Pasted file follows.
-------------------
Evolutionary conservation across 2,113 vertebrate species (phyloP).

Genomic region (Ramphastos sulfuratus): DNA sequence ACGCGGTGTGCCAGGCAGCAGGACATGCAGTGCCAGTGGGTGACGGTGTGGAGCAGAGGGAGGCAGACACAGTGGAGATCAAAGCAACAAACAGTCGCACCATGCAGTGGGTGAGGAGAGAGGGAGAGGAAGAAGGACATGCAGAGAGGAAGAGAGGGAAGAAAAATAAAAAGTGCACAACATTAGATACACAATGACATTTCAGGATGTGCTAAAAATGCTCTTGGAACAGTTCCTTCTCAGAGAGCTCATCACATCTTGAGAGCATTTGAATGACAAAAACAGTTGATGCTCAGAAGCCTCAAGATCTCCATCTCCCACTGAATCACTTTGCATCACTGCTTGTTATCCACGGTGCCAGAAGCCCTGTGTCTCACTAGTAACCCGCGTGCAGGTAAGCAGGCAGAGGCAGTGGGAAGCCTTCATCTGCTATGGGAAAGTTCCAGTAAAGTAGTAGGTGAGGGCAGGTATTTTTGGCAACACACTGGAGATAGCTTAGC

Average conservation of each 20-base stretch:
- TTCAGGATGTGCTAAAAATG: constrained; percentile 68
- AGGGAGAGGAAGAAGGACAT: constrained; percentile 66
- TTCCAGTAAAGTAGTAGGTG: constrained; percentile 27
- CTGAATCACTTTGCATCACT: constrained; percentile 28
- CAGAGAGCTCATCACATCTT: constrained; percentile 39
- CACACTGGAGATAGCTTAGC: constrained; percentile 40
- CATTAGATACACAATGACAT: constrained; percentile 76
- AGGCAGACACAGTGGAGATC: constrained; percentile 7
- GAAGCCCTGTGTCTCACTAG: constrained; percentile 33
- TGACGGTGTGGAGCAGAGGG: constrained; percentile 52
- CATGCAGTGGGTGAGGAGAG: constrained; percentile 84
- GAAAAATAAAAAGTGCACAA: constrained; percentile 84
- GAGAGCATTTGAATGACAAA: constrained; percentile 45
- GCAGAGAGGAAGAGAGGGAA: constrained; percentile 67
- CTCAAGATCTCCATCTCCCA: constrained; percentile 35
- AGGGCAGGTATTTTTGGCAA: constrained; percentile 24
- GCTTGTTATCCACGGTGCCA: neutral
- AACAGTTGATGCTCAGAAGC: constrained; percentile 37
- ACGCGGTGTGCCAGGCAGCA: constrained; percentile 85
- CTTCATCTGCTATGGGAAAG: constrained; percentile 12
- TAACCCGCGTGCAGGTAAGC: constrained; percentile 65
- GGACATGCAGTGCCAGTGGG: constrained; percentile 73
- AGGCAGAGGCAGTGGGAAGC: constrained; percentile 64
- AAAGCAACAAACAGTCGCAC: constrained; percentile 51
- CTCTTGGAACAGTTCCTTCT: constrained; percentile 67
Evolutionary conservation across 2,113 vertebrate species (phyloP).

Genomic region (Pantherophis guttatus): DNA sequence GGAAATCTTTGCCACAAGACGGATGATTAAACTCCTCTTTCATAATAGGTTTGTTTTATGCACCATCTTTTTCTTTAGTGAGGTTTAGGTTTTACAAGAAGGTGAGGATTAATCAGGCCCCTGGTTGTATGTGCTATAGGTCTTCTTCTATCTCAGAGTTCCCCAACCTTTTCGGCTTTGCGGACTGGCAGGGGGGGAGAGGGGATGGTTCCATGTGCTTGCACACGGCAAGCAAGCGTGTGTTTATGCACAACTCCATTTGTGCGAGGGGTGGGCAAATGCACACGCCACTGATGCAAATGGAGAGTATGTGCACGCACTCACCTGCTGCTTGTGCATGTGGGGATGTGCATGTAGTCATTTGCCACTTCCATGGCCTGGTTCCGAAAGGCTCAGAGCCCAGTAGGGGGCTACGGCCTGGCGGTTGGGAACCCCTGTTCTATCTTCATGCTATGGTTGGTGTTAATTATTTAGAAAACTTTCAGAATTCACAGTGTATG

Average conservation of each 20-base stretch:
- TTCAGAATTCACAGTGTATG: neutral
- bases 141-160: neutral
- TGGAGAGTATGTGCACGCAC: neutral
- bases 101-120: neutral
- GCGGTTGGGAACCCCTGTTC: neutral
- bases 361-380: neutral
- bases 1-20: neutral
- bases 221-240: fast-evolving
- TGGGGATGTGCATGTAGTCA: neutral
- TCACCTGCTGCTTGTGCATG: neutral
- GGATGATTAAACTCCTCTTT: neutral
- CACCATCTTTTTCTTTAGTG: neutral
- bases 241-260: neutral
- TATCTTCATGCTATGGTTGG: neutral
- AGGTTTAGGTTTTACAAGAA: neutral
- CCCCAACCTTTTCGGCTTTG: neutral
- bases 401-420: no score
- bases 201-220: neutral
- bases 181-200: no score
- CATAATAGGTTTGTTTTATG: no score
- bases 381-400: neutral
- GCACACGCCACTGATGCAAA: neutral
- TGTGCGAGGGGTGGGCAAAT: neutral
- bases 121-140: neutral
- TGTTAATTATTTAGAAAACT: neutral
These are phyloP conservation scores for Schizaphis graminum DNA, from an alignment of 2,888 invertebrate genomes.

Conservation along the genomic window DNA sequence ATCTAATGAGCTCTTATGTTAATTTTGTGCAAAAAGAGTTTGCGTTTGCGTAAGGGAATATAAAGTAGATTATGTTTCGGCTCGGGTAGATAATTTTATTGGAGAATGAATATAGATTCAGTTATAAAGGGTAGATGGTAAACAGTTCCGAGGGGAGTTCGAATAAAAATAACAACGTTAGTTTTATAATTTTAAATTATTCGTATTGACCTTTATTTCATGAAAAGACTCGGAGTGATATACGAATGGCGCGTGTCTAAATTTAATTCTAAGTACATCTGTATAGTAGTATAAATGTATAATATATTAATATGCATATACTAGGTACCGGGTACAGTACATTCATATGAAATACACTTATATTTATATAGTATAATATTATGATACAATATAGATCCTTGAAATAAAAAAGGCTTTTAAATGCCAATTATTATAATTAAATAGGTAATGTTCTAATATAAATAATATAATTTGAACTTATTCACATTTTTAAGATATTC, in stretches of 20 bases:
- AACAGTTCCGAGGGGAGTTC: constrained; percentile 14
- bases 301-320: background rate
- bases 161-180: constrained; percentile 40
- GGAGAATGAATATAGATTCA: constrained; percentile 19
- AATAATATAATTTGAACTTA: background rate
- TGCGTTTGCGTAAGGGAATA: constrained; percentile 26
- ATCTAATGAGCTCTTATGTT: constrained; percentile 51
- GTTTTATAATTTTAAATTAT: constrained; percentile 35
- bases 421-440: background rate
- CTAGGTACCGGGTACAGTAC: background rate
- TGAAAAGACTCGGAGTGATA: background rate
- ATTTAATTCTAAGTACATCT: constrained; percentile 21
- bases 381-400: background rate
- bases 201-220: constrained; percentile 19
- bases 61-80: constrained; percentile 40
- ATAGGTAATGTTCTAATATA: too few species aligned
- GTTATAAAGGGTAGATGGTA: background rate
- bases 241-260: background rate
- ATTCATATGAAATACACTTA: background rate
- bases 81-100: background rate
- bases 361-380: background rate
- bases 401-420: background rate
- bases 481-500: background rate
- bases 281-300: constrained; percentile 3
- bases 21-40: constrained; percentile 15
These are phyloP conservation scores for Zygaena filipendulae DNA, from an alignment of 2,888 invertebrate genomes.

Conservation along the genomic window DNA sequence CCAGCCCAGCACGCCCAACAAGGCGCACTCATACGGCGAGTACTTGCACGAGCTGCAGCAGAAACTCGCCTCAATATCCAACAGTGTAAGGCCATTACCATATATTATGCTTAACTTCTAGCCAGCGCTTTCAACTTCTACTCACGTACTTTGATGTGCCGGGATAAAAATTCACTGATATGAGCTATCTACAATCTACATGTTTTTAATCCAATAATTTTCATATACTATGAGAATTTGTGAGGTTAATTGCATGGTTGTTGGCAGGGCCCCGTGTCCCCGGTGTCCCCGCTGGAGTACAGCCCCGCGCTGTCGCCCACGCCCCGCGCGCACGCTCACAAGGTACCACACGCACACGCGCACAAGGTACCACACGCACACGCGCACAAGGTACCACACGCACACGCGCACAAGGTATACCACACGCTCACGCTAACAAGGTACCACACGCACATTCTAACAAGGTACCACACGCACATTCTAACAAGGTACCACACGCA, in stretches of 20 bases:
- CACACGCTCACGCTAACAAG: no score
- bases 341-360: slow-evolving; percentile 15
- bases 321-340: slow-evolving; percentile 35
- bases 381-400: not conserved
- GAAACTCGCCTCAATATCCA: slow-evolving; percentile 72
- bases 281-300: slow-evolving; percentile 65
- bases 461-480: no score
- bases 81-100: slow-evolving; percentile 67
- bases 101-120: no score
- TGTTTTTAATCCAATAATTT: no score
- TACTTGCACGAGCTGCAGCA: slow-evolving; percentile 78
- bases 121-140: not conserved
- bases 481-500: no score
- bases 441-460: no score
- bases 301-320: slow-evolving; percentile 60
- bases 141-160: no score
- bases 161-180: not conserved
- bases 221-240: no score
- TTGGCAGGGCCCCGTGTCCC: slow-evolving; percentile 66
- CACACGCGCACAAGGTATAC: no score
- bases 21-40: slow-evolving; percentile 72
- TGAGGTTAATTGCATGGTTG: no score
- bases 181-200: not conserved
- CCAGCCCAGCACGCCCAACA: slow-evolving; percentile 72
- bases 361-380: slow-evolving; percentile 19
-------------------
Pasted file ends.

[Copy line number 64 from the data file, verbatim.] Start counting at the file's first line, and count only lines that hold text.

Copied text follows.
- TGCGTTTGCGTAAGGGAATA: constrained; percentile 26